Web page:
And Thats Whats We Appreciates About Letterkenny


Curator's Note

“That’s small towns in a snow globe for yas. We might bickers with each others on the inside, but if someone from the outsides comes a knockin’…”

- Squirrelly Dan (Letterkenny)


Letterkenny is a Canadian comedy show set in rural Ontario, Canada that follows the lives of a small group of townspeople as they negotiate the inter-connected subcultures of a small community. Across its eight-season run, the show has offered an examination of how identity, especially as it is manifested in language, shapes the communities in which we live. This idea might seem counterintuitive considering the nature of the show – it’s a half-hour collection of bits and plot arcs that include many, many fart jokes, numerous euphemisms for sexual intercourse, and ruminations on the logistics of masturbation in zero gravity. It is not the environment one would expect to find thoughtful discourse on the nature of identity and group dynamics, yet that is precisely what it does.


The first episode of the series establishes factions in the town of Letterkenny, and the principal characters in the show all fall within four groups: the hicks, agricultural laborers; the skids, aimless young men who sell drugs and consume methamphetamine; the hockey players, the athletic “jocks” of the community; and the Christians, a group distinction that largely falls away after the first few episodes. What makes these groups unique is how they are identified; namely, through their differing behaviors and lifestyles.  However, language is the primary factor that establishes group membership. In particular, idioms and wordplay are used to reinforce in/outgroups. Each group has its own preferred slang; from phrases such as “pitter patter, let’s get at ‘er” (meaning "let’s get going") to “wheel, snipe, celly, boys!” (akin to "skate, score, and celebrate"). In Letterkenny, language is practically a proxy for identity and affiliation.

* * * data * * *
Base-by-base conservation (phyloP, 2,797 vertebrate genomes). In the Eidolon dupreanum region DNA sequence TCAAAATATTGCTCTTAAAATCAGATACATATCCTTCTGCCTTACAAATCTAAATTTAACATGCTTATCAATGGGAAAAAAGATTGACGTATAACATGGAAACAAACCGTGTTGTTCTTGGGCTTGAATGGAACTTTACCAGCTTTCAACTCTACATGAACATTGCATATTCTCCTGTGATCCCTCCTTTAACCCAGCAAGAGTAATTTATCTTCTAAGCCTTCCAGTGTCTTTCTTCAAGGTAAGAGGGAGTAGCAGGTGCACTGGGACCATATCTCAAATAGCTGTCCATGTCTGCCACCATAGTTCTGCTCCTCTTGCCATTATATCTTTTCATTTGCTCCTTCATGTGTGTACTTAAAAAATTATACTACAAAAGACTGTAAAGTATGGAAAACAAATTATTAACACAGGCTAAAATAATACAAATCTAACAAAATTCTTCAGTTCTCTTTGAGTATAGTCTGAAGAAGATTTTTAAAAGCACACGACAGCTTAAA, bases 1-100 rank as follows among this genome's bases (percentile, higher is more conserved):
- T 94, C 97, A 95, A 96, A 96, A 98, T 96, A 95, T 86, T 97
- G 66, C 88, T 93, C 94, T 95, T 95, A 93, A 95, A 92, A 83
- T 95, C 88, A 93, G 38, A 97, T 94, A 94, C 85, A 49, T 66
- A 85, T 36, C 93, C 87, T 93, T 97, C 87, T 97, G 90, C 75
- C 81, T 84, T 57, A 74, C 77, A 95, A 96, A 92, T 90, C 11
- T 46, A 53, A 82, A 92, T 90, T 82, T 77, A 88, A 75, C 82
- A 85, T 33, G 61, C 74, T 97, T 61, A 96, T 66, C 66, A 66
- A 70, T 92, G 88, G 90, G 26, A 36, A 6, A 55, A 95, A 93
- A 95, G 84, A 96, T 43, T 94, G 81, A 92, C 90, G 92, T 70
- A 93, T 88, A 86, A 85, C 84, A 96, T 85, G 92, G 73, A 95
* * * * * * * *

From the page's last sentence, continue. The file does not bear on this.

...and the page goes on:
Group membership is critical to the various storylines of the show. Many of the conflicts from episode to episode involve the interactions and subsequent friction between groups, with each looking to one-up the others. Their conflicts are often highlighted by verbal battles and exchanges of wit (with the hicks generally prevailing). Although these inter-community squabbles produce much of the drama in Letterkenny, the in-group/out-group dynamic largely dissolves in the face of threats to the community from beyond. The first instance of this bonding takes place when the hockey players are threatened by members of a nearby native community (“the Rez” in the show). At a hockey match against a native team, the hicks come to the aid of the hockey players to defend the conceptual community of Letterkenny.


Interestingly, as the series progresses the concept of community is gradually expanded. In one storyline, the native community joins forces with the Letterkenny cliques to defend against the menace of “degens from upcountry” – a reference to those who live farther north in even more rural environs and who are inferred to be uncivilized. Later still, the outside menace becomes the Quebecois, and the battle lines are pitched as Anglophile versus Francophile; language, dress, and customs are used to highlight their differences. In the most recent season, the threat comes in the form of an American who has broken the heart of Wayne’s sister, Katie. As this plot arc plays out, all of the principal characters in the community of Letterkenny rush to Katie’s aid as a unified group and descend upon a single house somewhere in Michigan. The scene powerfully demonstrates how people who otherwise bicker and fight band together in a sense of community to defend against an outside threat.


Despite initial appearances, Letterkenny offers astute insights into the nature of identity, community, and belonging. The show cleverly demonstrates that group identity - and the way identity is established - is malleable, especially in the face of extraordinary circumstances. It is an interesting point to make, especially at a time when identity and community are seemingly existential issues.

Add new comment

Log in or register to add a comment.